Given that today might -- or might not -- be Shakespeare's birthday, it seems as good a day as any to remember Virginia Woolf's summoning up of his unknown sister in "A Room of One's Own". I love this passage -- yet another of Woolf's wonderfully imaginative reinventions -- which never fails to inspire me, however tired or despondent or disconsolate I might be.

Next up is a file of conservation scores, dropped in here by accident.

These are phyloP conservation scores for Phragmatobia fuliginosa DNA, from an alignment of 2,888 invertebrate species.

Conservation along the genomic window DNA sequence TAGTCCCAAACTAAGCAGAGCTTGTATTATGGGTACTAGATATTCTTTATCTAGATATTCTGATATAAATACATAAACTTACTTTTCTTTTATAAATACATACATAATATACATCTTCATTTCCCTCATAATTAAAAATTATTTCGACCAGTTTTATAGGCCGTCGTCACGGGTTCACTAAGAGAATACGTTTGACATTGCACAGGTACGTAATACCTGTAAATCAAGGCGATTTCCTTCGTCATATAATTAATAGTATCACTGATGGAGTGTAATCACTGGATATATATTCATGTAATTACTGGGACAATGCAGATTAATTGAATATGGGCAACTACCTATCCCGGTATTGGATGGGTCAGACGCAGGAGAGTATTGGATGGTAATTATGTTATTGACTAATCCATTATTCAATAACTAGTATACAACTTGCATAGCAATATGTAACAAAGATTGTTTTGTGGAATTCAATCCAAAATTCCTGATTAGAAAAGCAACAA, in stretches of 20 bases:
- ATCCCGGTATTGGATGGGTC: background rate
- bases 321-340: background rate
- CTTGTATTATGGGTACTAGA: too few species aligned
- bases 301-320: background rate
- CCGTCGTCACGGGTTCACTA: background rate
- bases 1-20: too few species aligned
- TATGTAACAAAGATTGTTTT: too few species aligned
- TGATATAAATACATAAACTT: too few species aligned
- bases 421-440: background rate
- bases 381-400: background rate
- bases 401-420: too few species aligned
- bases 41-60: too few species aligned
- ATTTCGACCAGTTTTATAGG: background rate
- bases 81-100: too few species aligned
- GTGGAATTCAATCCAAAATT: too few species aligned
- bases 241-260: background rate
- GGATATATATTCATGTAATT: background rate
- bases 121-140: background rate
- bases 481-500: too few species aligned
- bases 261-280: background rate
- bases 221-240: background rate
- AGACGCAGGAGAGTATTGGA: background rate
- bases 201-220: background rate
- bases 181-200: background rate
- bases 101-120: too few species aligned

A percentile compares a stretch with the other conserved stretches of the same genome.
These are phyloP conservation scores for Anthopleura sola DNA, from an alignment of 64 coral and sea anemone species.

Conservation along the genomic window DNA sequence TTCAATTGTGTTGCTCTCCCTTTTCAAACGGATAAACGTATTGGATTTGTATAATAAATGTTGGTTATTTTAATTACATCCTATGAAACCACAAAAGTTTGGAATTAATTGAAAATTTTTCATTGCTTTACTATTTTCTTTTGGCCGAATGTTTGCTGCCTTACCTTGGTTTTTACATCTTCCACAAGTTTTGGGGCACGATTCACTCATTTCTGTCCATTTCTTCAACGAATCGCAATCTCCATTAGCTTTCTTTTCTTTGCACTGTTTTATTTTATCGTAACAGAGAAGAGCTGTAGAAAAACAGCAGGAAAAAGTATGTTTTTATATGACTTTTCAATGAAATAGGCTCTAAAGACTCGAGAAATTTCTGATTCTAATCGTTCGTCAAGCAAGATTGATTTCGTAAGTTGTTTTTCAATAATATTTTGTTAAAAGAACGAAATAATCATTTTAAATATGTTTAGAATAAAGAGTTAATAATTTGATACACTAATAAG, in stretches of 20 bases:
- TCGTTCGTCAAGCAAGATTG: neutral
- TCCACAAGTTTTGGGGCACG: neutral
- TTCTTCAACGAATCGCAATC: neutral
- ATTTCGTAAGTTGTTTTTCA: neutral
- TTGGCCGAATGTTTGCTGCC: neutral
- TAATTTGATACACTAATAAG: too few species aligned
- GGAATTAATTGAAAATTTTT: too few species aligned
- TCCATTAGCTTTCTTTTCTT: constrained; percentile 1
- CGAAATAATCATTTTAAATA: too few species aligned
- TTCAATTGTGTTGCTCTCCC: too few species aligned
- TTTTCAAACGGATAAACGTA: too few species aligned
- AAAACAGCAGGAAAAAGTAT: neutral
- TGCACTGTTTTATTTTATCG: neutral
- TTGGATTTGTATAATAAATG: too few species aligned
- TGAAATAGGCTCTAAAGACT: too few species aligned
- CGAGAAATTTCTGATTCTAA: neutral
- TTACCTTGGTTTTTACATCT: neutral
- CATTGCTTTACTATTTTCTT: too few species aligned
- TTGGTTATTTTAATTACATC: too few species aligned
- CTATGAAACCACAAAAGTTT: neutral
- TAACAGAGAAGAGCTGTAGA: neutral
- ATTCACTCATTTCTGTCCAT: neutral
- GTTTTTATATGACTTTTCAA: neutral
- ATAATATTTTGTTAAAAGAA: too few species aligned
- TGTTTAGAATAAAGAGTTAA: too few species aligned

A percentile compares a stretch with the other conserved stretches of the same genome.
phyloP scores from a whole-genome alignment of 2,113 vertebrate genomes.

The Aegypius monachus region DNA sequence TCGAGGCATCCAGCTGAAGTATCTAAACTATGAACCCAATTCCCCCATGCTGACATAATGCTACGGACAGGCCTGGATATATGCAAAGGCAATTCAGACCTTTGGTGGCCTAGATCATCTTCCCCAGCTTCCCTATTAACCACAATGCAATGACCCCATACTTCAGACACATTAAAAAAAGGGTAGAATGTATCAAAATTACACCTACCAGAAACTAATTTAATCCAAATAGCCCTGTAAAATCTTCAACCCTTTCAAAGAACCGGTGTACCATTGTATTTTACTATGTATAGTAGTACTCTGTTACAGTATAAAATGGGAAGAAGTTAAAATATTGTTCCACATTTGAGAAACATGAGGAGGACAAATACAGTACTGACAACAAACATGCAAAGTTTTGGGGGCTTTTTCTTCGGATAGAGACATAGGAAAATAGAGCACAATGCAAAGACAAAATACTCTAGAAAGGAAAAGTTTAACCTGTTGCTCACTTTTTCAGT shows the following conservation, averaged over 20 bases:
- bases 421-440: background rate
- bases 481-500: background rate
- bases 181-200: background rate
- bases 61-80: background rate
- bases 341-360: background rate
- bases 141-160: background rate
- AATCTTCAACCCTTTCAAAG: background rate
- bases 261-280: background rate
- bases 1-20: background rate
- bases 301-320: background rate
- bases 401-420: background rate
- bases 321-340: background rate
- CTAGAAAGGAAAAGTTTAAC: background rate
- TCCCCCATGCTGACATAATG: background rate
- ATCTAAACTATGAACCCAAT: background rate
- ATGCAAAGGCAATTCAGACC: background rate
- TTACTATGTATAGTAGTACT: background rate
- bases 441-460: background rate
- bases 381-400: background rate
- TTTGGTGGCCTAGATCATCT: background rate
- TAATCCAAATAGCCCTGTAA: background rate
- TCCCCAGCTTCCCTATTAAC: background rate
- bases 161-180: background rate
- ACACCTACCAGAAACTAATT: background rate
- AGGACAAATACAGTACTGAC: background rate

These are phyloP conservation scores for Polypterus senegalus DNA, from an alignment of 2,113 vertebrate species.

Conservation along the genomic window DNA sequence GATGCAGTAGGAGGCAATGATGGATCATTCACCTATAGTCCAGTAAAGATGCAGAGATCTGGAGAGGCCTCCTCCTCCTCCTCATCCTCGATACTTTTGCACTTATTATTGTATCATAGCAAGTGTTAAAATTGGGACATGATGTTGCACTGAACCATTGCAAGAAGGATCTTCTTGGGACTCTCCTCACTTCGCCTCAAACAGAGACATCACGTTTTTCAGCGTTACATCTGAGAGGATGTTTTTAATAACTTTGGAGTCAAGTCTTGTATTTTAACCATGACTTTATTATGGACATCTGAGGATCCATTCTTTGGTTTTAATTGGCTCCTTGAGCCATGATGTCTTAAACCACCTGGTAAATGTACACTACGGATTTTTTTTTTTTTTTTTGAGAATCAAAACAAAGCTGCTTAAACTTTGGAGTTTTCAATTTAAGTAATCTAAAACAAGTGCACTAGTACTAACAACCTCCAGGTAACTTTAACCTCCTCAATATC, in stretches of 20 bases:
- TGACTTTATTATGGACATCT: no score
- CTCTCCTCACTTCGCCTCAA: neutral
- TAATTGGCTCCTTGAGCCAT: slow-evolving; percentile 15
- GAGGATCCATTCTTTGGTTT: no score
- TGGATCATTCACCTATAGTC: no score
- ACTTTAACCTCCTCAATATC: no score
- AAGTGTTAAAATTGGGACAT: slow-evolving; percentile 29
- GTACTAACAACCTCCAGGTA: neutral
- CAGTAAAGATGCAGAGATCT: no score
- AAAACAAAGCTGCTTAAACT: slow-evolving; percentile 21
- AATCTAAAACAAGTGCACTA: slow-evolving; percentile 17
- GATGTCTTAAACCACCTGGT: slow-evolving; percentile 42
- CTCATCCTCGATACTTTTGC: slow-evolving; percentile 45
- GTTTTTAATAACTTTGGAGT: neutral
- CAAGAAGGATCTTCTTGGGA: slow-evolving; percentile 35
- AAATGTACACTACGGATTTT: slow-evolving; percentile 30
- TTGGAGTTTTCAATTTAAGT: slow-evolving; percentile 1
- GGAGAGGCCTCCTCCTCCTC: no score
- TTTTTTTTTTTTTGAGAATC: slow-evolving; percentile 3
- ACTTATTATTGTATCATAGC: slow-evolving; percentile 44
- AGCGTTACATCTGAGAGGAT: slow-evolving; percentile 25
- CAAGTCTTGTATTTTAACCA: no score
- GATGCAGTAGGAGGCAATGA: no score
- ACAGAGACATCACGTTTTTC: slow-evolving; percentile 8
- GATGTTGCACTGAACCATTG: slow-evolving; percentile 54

"I told you in the course of this paper that Shakespeare had a sister; but do not look for her in Sir Sidney Lee's life of the poet. She died young -- alas, she never wrote a word. She lies buried where the omnibuses now stop, opposite the Elephant and Castle. Now my belief is that this poet who never wrote a word and was buried at the cross-roads still lives. She lives in you and in me, and in many other women who are not here tonight, for they are washing up the dishes and putting the children to bed. But she lives; for great poets do not die; they are continuing presences; they need only the opportunity to walk among us in the flesh."